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The Fear Forest hosts two additional attractions called Fear Factory and Fear Crops.

After a rickety hayride rounds the corner in the dark, its riders are dropped off at a ticket booth surrounded by torches and skulls. A bonfire roars, waiting to help the guests warm their chilled bones when they return from what they’re about to experience. Open for its 14th season, Fear Forest has brought the terror back to Harrisonburg. 

Fear Forest features almost half a mile of haunted trails through the woods, lit only by the light of the moon and glowing ghouls. A menacing zombie knight leads the way through the entrance. As they walk, guests are transported through many terrifying worlds. Along the trail are a variety of vignettes, ranging from spooky asylums to haunted junkyards and crumbling crypts. 

The attention to detail in the scenery is impressive. Skulls line the dirt walls of the crypt, and cobwebs cover every corner of the haunted church. Guests round tight corners and are greeted abruptly by giant skeletons with glowing eyes and rotting hands reaching out for them. 

The Fear Forest has actors hidden throughout the walk, waiting to terrify guests. There are also cleverly placed animatronic scares and statues, leaving guests on their toes, wondering what’s real and what’s fake. What appears to be a bush or shrub may actually be a cleverly disguised actor waiting to swipe at the ankles of anyone who walks by. 

For guests who want to experience the Forest with less intensity, a “Monster Wand” is available to help fend off the spooks. The wand is a glow stick that a guest carries with them that lets the actors know to tone down the scares. While the attraction still isn’t recommended for children under the age of 12, the Monster Wand allows the whole event to be a bit more family friendly.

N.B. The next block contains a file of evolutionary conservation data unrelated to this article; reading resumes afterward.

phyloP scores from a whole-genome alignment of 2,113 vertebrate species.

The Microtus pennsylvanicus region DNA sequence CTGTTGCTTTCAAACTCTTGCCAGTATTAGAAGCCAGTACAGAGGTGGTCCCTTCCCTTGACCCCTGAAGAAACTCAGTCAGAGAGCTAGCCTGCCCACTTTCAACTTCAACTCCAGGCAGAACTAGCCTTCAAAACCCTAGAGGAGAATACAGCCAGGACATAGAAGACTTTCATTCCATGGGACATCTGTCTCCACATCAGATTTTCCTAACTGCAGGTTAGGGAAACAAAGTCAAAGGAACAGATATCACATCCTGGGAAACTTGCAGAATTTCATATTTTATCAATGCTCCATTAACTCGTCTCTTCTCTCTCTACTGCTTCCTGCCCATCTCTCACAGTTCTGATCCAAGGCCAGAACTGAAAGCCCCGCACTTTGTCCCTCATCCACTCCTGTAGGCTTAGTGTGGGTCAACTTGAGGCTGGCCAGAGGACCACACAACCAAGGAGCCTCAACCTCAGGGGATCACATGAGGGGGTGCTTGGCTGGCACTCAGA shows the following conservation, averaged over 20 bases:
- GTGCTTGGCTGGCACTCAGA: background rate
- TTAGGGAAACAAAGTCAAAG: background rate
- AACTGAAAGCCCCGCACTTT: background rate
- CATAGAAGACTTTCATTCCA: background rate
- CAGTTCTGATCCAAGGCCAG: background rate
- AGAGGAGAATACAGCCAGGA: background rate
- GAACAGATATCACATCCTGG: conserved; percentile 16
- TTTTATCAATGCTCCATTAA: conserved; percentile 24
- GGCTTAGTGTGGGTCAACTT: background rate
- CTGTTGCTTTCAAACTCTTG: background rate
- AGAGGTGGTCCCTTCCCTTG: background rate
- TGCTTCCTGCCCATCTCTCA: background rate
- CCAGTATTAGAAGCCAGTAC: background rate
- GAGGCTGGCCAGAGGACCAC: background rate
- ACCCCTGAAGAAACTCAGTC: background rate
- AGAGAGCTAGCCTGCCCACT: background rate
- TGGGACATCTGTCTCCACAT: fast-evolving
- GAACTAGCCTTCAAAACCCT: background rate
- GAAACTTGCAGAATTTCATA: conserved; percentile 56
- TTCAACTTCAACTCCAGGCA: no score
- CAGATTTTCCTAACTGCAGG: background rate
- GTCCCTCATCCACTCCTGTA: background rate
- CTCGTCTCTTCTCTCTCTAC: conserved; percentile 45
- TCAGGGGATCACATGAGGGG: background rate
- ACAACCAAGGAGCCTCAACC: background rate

In addition to the Forest itself, Fear Forest also has Fear Factory and Fear Crops attractions. The Fear Factory is available for guests who didn’t already satisfy their need to get tormented by clowns in the abandoned carnival portion of the Forest. 

Fear Crops takes the haunted trail concept and amps it up a notch. Guests take a haunted hayride through a cornfield, where they shoot laser-tag style phasers at zombies. But they have to be careful; sometimes, the zombies shoot back. After the laser showdown, guests are dropped off in the middle of the corn maze and must find their way back before the zombies find them. 

For many students, going to a haunted house can be an important part of Halloween. Amusement parks like Kings Dominion stay open during October with their own haunted attractions. But for students in Harrisonburg, it’s difficult to attend due to high ticket costs and distant location. According to its website, Kings Dominion’s Halloween Haunt tickets cost $40, while FearForest tickets are as low as $15. Fear Forest offers the same scare factor for a fraction of the cost, right in Harrisonburg’s backyard. 

One part of the night that can’t be avoided at either Kings Dominion or Fear Forest is the long lines. Long wait times are an unfortunate side effect of popular attractions, so impatient guests may want to get to Fear Forest before it opens to ensure a shorter wait. 

At Fear Forest, the wait in line can be enjoyable. The attraction provides a food truck that serves snacks for guests to munch on while they wait, and some actors do their best to spook people who are in line. While waiting, guests can be tormented by a human-possum mutant, a medieval plague doctor and a chainsaw-wielding maniac. 

Fear Forest is a fun and spooky outing to get one in the Halloween mood. It promises big scares, and it delivers. But guests should be careful to hold hands and stick together. There’s no way of knowing what’s really out there in Fear Forest.

Contact Taylor Sarlo at breezeartdirector@gmail.com. For more on the culture, arts and lifestyle of the JMU and Harrisonburg communities, follow the culture desk on Twitter @Breeze_Culture.